ANSTO scientists, who are experts in the monitoring of fine particle pollution, have developed a research instrument to measure the concentration of black carbon in the atmosphere and determine its source.
Black carbon is a key component of fine particle air pollution; its quantification will produce a better understanding of the role it plays in climate change.
Distinguished Research Scientist Prof David Cohen said the Multi-wavelength absorption black carbon instrument (MABI), which was designed and built at ANSTO, can provide new information for environmental managers and researchers.
To date, 17 instruments have been shipped to a number of countries in Asia, Europe and Africa, including China, the Philippines, Morocco and Mongolia, for use and testing.
Typical aerosol filter samples used for fine particle pollution monitoring can be loaded in the instrument for measurements.
One of the key features of the modular desktop technology is its ability to distinguish black carbon particles from two primary sources: diesel vehicles and biomass burning, such bushfires or crop burning regimes.
Because the instrument can measure light absorption at seven different wavelengths, it can distinguish different black carbon particle sizes and types.
“We know that particles from diesel sources which are formed at high temperatures tend to be small hard and spherical, whereas biomass particles, which are formed at lower temperatures are larger, more amorphous and have irregular shapes,” said Cohen.
MABI, which is powered from a simple USB cable has inbuilt software to record and export transmission data which can be converted to black carbon concentrations through standard equations.
The equation are provided and the users are able to measure their own black carbon mass absorption coefficients for each wavelength and for their own particular region and sampling site.
“This ensures that the calculation is specific to their sampling site and a more accurate estimate of the black carbon content in their air,” said Cohen.
The instrument works by inserting a filter paper into a beam of light. This light goes through the filter and into a detector. A measurement is taken for an unexposed filter and then an exposed filter. By taking the log of the unexposed reading subtracted from exposed reading, you can calculate the amount of black carbon on the filter.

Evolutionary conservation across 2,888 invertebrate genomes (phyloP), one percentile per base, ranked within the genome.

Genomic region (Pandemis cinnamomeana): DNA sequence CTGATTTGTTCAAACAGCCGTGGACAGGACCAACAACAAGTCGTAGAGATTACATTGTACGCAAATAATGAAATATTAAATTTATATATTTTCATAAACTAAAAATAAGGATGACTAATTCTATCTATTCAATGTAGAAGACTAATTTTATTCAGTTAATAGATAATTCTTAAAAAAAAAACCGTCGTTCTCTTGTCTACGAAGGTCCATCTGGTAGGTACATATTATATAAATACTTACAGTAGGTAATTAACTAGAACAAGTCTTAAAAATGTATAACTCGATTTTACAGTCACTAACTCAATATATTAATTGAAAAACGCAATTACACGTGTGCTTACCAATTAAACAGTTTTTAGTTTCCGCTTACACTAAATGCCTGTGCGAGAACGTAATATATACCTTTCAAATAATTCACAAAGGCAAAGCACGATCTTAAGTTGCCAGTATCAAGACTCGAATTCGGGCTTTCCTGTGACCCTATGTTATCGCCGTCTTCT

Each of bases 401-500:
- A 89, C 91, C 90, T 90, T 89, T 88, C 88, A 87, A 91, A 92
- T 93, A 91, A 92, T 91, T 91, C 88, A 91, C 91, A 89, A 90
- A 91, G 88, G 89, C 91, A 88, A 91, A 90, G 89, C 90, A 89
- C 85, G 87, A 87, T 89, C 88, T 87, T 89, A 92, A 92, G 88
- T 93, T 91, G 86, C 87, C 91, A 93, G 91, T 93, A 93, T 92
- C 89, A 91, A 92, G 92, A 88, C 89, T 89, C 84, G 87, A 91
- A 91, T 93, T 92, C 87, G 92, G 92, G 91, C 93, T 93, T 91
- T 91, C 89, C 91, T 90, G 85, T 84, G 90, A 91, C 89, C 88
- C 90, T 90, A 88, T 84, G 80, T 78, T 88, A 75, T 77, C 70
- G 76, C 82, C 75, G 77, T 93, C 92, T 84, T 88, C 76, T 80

The light from seven LEDs in the unit extends to wavelengths from 405 nanometres to 1050 nanometres.
And the process is fast, taking less than 35 seconds to complete the seven wavelength measurement.
Cohen said that the idea for the instrument came from ANSTO’s fine particle pollution sampling program.
“We used to measure black carbon at one wavelength and use a single mass absorption co-efficient to cover all particle sizes. This assumed that every particle was the same size and density. It was important for climate change models to improve this approach,” he said.
There was some inspiration from a costly, high-end instrument, an aethelometer, which also makes black carbon measurements at multiple wavelengths.
ANSTO Engineers David Button and Ed Stelcer were responsible for the design and build but had the assistance of people across campuses.
“With 17 instruments out there, some for more than 12 months, we are very happy with the performance to date. There have only been two minor software issues so far, both of which were resolved quickly,” said Button.
“The next 20 instruments have been assembled and are available for purchase. The cost depends on where it is being shipped,” he said.
“More than 2,500 filters have been analysed on the instruments, which is building our confidence in this technology,” said Cohen.
“Nonetheless at this stage, the supply of instruments is still part of a research project. Licensing opportunities will be considered as more orders come in and when we have a reliable picture of its performance.”
“Facilities which purchase the instrument are asked to provide their data back to ANSTO to be added to the global database we maintain on fine particle pollution.”
“Ideally the instrument could be used by all the environmental protection agencies and environmental monitoring facilities sampling air pollution using filters,” said Cohen.
“There has been considerable interest at international and national conferences where we have spoken and I have been using my fine particle pollution contacts to promote the use of our MABI instrument,” said Cohen.
The International Atomic Energy Agency (IAEA) has purchased one for its environmental monitoring facility at its Seibersdorf Laboratory in Vienna.
ANSTO has also been undertaking training in South America in the use of this instrument.
“I’m pleased to say things are looking like it works extremely well - based on all the results so far. However testing of the final batch of instruments over the next few weeks will be decisive,” said Cohen.